May 20, 2024

DOT&E Report: Fire Scout

Fire Scout at Pax

US Navy photo of an MQ-8B Fire Scout flying over Pax River.

The Pentagon has released its FY2011 Director, Operational Test and Evaluation Report to the public this week, summarizing the state of the military’s developmental projects, including those being tested at Naval Air Station Patuxent River.

The shortfalls of the Navy’s Fire Scout program were well-documented this summer in a brutal report by the Pentagon’s Operational Test and Evaluation office, but the DOT&E office finds the program overcoming those flaws and predicts the unmanned helicopter will be ready for Initial Operational Test and Evaluation by March.

The DOT&E report lists “time spent training additional operators and maintainers, modifying air vehicles, integrating non-program of record payloads, and a requirement to provide spare parts to three operating locations” as the reasons for the program delays.

The program was originally supposed to go to IOT&E in June 2009, but “poor reliability, excessive cautions, warnings, and advisories, and lack of required functionality” slowed the schedule, according to the report.

The report also notes that the current uncertainty over whether the program should proceed with development of the current-generation MQ-8B or wait for delivery of the larger MQ-8C. “This uncertainty results in the lack of a coherent long-range schedule to be ready for IOT&E and field the system,” the report notes.

The report notes the difficulties the program had while testing the system on board the USS McInerney and the USS Halyburton over the last two years, including “air vehicle and datalink reliability, incomplete technical publications, spare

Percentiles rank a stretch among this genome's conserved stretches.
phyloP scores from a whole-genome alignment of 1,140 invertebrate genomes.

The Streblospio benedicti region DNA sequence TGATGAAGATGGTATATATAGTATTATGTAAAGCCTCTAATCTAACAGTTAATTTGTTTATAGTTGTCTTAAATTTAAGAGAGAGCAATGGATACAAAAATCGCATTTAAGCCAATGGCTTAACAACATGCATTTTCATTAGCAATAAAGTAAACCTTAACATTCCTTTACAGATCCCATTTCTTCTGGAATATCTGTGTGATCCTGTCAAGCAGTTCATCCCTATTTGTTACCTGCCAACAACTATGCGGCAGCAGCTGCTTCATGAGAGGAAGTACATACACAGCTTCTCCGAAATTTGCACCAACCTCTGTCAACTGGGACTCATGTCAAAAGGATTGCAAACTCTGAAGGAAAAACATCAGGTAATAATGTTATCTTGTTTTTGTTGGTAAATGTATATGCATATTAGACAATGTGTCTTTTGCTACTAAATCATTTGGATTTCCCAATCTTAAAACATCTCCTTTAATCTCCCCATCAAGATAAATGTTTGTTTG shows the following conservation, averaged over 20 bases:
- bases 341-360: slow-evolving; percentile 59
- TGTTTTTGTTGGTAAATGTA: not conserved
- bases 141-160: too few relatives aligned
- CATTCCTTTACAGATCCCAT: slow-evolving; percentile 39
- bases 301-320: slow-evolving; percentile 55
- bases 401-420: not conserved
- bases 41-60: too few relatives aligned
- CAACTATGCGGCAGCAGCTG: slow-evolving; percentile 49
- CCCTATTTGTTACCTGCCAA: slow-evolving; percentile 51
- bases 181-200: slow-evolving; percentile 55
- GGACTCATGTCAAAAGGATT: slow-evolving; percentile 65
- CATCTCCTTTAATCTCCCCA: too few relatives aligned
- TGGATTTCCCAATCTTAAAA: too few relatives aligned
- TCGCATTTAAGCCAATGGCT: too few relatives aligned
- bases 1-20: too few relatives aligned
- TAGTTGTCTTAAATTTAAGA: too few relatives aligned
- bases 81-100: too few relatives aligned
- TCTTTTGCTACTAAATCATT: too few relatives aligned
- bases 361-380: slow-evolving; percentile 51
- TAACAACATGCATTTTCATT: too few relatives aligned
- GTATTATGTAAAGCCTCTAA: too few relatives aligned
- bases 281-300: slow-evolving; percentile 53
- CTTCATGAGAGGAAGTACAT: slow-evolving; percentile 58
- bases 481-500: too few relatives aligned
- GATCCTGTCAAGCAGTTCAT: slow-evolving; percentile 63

parts support, pre-deployment training, and the lack of spatial orientation data on payload imagery.”

“The lack of ability to disseminate VTUAV near-real-time imagery off the host frigate limits VTUAV effectiveness,” the report reads. “In the foreseeable future, this problem is a function of the shipboard infrastructure and the Navy’s overall command and control system. While not required as part of the program of record, it is an area that the Navy should address to maximize the utility of the VTUAV and other Unmanned Aerial Systems.”

However, the report did not comment on the program’s land-based experiences, gathering intelligence for the US Central Command in Afghanistan last year, due to “lack of data.”

The report concludes that, until the drone’s shortcomings are fixed, “flight operations will be restricted when operating in other than a benign threat environment. Operations in such an environment require additional real-time intelligence support to increase air vehicle survivability.”

The report notes that the program has taken action to correct the vehicle’s shortcomings and credits the Fire Scout team with successfully demonstrating communication between the drone and manned Navy helicopters.

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